In 2017, Act 297 established that catfish could be taken by bow, crossbow or hand fishing in the state of Wisconsin. The Act, according to Department of Natural Resources fisheries biologist Brad Sims, did not prohibit the Department from establishing size, bag or season limits.
Sims recently addressed the Natural Resources Board regarding the proposed rules for bow, crossbow and hand fishing season for flathead and channel catfish. He stated catfish are an important game fish within the state and are a top level predator and scavenger. They also play host to several species of native mussels including two that are threatened within the state and two that are state endangered, he said.
Some, however, still view catfish as more of a rough fish. Sims and the catfish committee, as well as other stakeholders, felt this necessitated regulations which would help protect both species, but mostly flathead catfish.
Flathead catfish, he told the board, are much less prolific than channel cats. They are the second largest species of fish in Wisconsin, right behind sturgeon. They can reach lengths of 40-50 inches and live up to 30 years.
Sims called flathead the “musky” of the catfish world. Females, he said, do not spawn every year. Flatheads are usually found at a density of five per acre in waters they inhabit, where channel cats can be found at 22-23 per acre.
Channel catfish are more prolific, but are still vulnerable. Both species are cavity spawners, with the make staying behind after spawning to care for the nest. In cases where males are taken from nests they are guarding, Sims said, there is a 100% failure rate. Although Wisconsin is one of the top producers of flathead catfish, there is no propagation system in place as there is in some of the southern states, making concern for their populations a real apprehension.
Catfish are also vulnerable at other times, he told the board. They are vulnerable not only in their spawning areas, but also in overwintering areas as well as summer resting areas. Both species exhibit site fidelity and return to the same areas as the same times of year. This would make them easier for anglers to find year after year. That is especially true for overwintering areas for flatheads, where large numbers congregate in the same places annually. Without some sort of season closures or some other restrictions, then, he said, it would be easy to decimate some populations.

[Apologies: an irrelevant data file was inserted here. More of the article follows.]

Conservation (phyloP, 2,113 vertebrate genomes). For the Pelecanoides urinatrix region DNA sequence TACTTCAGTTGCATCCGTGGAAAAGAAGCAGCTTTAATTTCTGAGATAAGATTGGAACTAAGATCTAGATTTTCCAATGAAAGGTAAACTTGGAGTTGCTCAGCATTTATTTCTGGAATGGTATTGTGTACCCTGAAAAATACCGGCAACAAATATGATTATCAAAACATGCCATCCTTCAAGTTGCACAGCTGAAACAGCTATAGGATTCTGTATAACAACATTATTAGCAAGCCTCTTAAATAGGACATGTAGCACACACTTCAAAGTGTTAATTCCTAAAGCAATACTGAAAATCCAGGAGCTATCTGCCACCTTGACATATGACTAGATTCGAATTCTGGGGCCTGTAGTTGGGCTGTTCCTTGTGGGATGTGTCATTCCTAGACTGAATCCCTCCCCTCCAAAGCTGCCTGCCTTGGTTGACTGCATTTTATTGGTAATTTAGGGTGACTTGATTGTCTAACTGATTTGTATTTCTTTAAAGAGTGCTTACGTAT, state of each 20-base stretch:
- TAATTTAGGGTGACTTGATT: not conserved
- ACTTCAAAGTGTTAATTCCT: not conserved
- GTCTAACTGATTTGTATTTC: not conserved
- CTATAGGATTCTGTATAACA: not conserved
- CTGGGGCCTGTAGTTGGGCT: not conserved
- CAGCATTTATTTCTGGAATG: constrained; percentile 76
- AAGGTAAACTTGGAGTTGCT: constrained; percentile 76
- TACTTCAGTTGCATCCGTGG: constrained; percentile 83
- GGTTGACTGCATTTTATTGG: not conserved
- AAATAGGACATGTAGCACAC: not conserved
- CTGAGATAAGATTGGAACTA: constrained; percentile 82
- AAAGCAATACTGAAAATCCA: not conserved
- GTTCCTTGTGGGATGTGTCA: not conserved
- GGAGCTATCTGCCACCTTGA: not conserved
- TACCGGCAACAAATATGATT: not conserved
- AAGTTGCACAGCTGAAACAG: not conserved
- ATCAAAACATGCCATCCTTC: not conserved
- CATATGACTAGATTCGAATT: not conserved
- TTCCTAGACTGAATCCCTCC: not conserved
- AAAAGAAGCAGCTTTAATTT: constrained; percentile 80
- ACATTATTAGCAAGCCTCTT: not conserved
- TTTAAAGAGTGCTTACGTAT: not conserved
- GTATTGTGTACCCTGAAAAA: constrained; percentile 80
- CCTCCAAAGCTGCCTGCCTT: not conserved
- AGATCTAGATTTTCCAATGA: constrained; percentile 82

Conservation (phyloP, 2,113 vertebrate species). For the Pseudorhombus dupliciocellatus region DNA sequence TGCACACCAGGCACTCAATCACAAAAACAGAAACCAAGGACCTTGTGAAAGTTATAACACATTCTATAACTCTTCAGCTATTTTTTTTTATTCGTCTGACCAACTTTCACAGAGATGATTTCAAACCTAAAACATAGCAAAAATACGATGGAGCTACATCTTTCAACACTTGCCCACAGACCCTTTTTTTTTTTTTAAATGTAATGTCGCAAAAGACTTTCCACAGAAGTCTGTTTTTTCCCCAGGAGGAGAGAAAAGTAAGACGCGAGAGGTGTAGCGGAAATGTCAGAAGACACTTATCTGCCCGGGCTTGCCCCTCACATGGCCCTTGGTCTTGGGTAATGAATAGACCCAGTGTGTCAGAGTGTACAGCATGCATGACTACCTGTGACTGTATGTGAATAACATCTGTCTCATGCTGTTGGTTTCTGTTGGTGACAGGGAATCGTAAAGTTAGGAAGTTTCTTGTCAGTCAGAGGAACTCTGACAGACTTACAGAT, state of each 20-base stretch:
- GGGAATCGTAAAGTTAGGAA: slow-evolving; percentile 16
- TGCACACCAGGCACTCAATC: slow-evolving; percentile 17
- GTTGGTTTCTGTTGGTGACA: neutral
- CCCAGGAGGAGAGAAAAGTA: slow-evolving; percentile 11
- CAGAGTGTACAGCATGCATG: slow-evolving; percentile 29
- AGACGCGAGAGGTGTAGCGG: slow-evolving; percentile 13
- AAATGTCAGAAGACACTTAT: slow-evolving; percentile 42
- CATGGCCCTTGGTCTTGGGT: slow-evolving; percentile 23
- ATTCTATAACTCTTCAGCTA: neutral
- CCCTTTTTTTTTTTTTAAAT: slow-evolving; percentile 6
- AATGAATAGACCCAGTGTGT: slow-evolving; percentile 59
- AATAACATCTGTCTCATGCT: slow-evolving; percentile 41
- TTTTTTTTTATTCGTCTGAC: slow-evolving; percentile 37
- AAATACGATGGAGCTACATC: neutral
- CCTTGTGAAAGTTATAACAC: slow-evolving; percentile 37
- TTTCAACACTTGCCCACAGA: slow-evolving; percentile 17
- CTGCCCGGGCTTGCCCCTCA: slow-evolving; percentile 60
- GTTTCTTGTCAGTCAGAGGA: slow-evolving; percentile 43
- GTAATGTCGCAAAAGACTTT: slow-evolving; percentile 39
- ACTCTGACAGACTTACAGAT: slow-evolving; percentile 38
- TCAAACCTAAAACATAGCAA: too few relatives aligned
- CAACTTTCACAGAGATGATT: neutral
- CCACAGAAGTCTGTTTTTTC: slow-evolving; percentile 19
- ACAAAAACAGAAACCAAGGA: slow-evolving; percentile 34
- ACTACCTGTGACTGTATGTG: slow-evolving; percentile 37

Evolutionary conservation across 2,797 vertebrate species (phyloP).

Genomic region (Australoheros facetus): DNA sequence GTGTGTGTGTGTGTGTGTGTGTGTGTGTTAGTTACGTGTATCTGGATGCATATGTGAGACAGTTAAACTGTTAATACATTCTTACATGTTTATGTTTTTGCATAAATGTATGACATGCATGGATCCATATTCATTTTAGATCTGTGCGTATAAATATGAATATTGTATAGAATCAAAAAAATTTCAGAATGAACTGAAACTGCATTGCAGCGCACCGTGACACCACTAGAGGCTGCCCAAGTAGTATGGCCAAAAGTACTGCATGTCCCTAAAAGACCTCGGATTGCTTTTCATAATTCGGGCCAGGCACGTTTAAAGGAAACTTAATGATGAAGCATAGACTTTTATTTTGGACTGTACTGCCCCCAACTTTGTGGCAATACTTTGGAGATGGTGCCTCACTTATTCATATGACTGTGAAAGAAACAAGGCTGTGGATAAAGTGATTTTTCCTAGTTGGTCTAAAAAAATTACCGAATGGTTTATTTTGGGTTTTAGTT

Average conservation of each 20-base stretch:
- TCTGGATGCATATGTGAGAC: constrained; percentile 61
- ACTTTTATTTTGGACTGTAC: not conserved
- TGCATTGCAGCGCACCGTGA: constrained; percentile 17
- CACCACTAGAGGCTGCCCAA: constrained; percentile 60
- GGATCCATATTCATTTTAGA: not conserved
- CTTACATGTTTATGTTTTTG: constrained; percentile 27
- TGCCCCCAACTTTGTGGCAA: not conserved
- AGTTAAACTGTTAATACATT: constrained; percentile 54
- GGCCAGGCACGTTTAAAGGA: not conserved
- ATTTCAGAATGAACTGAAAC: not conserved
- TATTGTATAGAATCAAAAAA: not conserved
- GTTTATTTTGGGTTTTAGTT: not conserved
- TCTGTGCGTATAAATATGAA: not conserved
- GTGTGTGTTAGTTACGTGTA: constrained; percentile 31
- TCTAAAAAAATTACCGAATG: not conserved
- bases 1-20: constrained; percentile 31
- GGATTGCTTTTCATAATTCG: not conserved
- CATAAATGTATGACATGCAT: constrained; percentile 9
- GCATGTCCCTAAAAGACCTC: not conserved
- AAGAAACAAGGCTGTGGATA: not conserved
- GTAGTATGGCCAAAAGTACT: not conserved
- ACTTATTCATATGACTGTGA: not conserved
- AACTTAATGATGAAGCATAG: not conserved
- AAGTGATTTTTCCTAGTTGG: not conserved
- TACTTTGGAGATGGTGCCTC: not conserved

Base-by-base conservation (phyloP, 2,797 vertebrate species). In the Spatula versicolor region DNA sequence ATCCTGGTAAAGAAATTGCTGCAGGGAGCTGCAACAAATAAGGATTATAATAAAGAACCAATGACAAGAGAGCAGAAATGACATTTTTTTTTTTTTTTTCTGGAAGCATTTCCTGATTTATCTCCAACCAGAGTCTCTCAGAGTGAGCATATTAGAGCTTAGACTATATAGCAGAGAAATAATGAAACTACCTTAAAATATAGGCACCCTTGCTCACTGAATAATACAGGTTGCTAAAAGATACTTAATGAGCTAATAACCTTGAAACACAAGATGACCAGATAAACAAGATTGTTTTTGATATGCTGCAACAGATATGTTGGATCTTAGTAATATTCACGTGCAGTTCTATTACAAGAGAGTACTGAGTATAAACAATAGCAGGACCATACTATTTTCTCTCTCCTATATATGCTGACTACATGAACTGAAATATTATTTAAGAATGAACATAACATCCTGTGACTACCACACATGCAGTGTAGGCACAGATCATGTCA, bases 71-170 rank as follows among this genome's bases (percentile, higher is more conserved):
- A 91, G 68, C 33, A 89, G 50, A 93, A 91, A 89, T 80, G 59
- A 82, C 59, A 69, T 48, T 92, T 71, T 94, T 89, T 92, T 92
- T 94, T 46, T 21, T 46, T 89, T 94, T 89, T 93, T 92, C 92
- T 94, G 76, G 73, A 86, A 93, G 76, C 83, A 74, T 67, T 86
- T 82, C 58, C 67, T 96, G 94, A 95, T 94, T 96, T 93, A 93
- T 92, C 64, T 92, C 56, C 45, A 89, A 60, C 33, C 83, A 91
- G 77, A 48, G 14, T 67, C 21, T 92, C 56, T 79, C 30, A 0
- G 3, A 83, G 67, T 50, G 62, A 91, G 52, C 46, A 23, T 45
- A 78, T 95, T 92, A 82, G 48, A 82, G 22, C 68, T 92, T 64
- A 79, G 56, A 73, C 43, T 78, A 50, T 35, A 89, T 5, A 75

He also pointed to bow and crossbow fishing in the shallows, which takes place at night, as an opportunity to exploit the resource without some restrictions in place.
“There is no catch and release in bow fishing,” Sims told the board. With some still considering catfish as a rough fish, there was some thought these fish would simply be discarded at the end of the night with the other rough fish caught.
The department, as well as the catfish committee, looked at other nearby states to see their treatment of these types of fishing. No hand fishing is allowed in Iowa, Minnesota, Michigan, Illinois, Indiana or Missouri, although Missouri did have a trial period in 2005-6. Kentucky does allow hand fishing, with an aggregate daily bag limit of five fish.
The committee also looked at bowfishing regulations in nearby states. Catfish are prohibited from being taken by bow or crossbow in Iowa, Minnesota, Indiana and Missouri. Kentucky allows a bag limit of five, Illinois allows six in most waters and Michigan’s bag limit is 10 channel cats and five flatheads.
With all of this in mind, Sims and Meredith Penthorn, a DNR policy specialist, laid out the proposed rules for harvest of catfish by hand, bow or crossbow. The bag limit for channel catfish, Sims said, would be five and one for flatheads. There would be no size restriction other than on those few waters where one already exists for hook and line anglers.
Bow and crossbow season for catfish would run concurrent with rough fish, which is a continuous season in most cases. Hand fishing would be allowed from June 1 to Aug. 31. No commercial harvest by these methods would be permitted.
Further, gear restrictions would be put in place for hand fishing. No snorkeling or scuba diving equipment may be used, nor would any sort of gaff be permitted. It would be hand-only harvest.
Board member Bill Bruins asked Sims what he felt the popularity of noodling, or taking catfish by hand, might be. Sims replied he did not think it would be overly popular at the outset, but may gain some popularity if a group of anglers found good success with the technique.
Penthorn made some clarifications. She stated while in the majority of the state, the bag limits would be five channel cats and one flathead with a bow or crossbow and five and one with hand fishing, on the Winnebago System, it would be one flathead only, regardless of method.
She also clarified bullhead rules, as they are similar to catfish. She said the same biological concerns did not exist for bullhead as for catfish, so those rules would continue to follow the rough fish rules. There would be no size or bag restrictions placed on them under these rules. Hand fishing for bullheads would follow the catfish hand fishing rules.
The board passed these rules as proposed. They did ask the department and the committee to monitor populations in order to detect any changes that could be due to these new harvest methods. Sims assured the board this was part of the plan.